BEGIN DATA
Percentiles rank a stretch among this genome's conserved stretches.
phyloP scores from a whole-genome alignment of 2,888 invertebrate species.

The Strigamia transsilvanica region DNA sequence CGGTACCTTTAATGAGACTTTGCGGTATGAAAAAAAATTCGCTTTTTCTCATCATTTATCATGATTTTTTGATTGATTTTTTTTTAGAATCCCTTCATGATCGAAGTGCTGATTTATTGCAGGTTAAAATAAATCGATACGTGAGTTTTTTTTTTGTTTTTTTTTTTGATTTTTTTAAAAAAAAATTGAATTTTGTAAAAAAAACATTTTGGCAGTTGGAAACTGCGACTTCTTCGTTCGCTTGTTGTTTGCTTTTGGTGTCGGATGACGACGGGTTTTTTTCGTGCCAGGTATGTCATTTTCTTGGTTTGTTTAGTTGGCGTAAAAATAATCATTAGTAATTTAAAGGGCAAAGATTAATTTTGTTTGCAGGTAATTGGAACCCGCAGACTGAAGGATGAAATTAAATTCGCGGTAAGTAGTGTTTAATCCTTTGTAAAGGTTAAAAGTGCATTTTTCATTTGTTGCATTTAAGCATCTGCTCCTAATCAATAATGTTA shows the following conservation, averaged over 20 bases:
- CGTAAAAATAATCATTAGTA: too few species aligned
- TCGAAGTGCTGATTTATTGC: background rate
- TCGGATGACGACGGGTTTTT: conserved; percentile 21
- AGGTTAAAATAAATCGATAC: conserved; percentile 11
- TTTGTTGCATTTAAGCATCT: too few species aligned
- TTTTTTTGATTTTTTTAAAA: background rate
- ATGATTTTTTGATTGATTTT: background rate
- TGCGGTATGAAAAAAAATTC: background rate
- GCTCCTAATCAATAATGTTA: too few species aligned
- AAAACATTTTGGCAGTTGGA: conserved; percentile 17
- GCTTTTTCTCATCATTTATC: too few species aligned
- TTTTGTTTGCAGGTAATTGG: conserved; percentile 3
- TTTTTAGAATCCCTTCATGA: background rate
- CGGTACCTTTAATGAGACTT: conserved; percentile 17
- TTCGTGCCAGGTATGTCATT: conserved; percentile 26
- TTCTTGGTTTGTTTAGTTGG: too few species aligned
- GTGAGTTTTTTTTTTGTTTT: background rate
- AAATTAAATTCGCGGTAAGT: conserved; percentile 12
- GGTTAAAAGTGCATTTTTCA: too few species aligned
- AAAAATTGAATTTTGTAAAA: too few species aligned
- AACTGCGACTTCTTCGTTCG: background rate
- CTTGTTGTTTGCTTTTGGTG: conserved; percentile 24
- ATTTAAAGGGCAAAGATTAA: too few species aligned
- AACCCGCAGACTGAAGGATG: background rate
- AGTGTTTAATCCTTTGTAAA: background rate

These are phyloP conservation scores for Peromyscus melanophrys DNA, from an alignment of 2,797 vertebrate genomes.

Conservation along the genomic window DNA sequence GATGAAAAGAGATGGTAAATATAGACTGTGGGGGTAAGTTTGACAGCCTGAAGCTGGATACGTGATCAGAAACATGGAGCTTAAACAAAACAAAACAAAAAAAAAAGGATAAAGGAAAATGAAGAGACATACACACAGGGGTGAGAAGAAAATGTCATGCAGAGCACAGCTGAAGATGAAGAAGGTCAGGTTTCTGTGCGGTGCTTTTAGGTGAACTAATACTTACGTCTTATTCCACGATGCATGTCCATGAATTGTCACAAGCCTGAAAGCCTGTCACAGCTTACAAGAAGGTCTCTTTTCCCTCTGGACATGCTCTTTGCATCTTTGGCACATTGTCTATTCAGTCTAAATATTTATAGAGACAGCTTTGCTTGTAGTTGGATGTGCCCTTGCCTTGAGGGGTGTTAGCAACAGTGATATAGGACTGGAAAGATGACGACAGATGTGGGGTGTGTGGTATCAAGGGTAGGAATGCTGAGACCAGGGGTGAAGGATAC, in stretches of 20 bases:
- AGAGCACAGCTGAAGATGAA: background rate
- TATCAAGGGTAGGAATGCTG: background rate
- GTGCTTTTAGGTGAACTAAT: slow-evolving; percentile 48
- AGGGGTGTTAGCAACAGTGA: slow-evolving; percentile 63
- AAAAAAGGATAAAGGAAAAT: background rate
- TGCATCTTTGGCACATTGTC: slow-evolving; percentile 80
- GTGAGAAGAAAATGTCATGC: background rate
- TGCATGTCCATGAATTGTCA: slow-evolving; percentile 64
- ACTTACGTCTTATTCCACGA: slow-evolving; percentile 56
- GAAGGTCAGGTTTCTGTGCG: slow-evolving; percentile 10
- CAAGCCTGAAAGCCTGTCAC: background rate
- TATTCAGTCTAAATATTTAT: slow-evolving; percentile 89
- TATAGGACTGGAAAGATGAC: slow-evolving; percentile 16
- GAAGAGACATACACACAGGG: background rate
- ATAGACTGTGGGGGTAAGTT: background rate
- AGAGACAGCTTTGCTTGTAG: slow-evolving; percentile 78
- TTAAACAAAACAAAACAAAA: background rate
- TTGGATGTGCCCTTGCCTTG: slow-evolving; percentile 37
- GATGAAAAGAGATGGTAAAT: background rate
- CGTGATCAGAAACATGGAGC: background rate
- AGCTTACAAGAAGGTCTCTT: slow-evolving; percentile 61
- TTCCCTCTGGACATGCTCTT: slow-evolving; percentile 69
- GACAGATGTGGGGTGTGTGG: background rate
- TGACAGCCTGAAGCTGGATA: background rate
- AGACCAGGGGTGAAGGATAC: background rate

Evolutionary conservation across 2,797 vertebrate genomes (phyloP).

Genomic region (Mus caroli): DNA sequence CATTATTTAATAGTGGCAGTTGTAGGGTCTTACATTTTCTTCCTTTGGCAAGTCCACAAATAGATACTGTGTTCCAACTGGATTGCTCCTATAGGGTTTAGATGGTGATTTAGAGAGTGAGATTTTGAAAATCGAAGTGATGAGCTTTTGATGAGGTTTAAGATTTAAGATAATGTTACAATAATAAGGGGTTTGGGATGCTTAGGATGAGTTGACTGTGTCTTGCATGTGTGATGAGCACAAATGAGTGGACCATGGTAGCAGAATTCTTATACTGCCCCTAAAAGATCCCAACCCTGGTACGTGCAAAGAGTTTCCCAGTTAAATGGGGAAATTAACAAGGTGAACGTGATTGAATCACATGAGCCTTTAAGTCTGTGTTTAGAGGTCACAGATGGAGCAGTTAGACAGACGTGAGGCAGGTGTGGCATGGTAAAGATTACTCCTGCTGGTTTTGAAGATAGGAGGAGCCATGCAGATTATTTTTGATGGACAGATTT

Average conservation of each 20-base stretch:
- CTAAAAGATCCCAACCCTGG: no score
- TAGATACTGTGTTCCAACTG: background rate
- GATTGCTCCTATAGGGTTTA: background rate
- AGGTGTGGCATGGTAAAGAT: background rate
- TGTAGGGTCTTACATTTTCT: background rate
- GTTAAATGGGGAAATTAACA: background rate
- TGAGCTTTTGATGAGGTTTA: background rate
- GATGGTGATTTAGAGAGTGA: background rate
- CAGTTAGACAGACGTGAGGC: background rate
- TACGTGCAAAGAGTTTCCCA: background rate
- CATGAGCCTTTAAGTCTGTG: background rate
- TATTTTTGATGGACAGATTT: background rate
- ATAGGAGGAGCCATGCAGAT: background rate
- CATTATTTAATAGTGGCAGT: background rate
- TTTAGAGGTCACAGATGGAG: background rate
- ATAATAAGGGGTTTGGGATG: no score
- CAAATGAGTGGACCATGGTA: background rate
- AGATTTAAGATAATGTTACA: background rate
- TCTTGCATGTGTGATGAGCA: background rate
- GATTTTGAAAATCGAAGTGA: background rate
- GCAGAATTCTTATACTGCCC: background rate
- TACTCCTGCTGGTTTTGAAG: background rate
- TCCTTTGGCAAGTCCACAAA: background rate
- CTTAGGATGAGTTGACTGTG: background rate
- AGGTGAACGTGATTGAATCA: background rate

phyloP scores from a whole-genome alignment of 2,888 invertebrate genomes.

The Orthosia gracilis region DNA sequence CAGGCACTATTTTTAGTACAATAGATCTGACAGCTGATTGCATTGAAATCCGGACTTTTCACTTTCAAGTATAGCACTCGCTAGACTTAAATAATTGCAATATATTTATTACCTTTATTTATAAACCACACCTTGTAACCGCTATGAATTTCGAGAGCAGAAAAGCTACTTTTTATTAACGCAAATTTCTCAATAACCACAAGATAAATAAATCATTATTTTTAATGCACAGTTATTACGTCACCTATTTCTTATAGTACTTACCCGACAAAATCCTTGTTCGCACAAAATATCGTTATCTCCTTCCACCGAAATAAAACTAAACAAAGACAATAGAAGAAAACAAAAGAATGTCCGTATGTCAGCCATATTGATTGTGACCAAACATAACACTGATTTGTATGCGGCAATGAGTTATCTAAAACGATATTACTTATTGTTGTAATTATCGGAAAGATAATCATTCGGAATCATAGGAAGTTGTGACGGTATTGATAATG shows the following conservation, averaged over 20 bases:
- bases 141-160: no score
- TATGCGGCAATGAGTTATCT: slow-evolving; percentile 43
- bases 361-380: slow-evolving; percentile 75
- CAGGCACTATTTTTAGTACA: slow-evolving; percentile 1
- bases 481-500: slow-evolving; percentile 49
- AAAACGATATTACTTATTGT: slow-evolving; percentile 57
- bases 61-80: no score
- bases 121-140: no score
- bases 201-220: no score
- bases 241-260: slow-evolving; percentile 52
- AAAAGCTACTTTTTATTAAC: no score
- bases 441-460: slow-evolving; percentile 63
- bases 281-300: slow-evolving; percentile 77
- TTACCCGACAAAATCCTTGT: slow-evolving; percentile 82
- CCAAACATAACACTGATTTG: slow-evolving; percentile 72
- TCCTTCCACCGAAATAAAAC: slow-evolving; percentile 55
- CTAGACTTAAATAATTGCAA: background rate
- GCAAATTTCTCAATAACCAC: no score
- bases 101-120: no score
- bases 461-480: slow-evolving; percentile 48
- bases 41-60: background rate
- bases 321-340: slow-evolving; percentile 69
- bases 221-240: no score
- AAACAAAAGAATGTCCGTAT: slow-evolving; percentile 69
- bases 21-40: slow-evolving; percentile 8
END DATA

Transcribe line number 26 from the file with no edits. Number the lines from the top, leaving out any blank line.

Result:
- ATTTAAAGGGCAAAGATTAA: too few species aligned